“We will lower the production costs per vehicle by 25% by 2025 – compared with the level in 2019,” BMW board member in charge of production, Milan Ndeljkovic told German newspaper Handelsblatt in a recent interview, as per Reuters.
The interview does not mention as to how BMW plans to achieve such a significant cut, especially in such a short period of time. It’s perhaps even more challenging now as we enter the electric age, as prices for many electric components such as high voltage batteries are still relatively high.
And then there’s development costs for all-new electric platforms. To make matters even worse for carmakers, the focus on eco-friendly material sourcing and production method will no doubt take a toll on their profit margins, too.
The big question for us consumers though, is if the drop in production cost will result in reduction in car prices. While the intention to become more competitive in the market certainly sounds encouraging, it’s important to remember that car prices are not based solely on cost.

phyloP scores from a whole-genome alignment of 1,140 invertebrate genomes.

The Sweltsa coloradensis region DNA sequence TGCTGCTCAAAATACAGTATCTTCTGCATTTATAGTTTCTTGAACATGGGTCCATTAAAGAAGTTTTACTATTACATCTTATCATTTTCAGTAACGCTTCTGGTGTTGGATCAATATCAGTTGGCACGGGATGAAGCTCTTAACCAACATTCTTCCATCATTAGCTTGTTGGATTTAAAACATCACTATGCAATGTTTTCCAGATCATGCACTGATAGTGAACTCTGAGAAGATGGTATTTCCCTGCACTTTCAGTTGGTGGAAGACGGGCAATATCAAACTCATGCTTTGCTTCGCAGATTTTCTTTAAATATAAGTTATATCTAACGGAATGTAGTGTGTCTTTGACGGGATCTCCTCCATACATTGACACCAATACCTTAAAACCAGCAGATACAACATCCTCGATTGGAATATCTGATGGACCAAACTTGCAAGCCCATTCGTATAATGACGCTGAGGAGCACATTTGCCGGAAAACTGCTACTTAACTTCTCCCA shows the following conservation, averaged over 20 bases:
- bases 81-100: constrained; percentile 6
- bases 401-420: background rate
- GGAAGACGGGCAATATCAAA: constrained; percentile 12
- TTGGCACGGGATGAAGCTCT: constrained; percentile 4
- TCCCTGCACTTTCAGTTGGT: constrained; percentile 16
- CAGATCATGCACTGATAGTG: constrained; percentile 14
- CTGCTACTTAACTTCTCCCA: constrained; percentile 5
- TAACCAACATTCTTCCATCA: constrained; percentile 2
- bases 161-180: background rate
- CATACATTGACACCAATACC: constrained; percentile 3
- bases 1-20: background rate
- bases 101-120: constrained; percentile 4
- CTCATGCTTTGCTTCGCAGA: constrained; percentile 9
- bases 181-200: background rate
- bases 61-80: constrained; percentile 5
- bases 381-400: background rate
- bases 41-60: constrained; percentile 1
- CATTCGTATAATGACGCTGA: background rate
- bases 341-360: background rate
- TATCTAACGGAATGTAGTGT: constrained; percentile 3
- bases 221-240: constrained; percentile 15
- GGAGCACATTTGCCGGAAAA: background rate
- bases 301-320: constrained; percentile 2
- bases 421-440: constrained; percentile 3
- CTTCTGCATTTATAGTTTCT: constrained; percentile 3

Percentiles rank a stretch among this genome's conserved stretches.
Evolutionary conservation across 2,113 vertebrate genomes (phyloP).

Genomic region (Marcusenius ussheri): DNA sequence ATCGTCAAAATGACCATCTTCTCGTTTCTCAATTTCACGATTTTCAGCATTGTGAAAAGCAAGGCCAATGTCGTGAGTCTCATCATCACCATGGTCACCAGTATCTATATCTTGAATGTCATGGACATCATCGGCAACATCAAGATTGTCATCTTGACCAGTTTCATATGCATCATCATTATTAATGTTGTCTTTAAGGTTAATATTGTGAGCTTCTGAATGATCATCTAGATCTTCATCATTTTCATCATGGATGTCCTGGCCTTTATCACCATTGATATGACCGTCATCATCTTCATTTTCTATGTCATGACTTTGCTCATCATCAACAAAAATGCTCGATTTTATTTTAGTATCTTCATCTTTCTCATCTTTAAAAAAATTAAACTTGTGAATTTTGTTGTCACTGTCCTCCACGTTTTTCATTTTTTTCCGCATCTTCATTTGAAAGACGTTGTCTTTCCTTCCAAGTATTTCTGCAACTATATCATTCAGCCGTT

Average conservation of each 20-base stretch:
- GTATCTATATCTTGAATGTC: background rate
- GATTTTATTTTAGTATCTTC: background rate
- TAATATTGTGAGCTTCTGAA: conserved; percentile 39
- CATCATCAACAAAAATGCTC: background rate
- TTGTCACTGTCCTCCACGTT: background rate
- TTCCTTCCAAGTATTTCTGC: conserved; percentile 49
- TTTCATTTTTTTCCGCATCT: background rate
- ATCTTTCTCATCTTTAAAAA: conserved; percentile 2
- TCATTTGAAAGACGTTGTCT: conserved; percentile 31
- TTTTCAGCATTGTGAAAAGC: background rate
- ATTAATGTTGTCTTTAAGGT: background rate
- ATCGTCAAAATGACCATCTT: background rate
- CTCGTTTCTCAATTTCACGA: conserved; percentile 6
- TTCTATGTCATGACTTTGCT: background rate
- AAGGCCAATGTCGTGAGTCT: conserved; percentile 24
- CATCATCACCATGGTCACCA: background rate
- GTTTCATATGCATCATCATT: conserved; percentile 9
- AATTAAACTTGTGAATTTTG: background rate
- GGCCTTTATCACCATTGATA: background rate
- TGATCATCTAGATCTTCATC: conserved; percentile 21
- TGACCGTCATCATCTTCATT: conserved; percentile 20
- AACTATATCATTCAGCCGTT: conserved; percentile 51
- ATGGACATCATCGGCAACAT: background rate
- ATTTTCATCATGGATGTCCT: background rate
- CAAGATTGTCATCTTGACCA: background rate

Only time will tell what the cost-cutting measures will translate to in their end products, but for now, we won’t keep our hopes up, as cost-cutting can range from discontinuing variants or models with less demand, to plainly just sourcing for cheaper materials.
In related news, BMW said last month that it is still on course to meet its profit targets for 2021, despite the rising costs of raw materials. The company is also bullish on its 2021 targets, even though the global semiconductor shortage could impact its production schedule.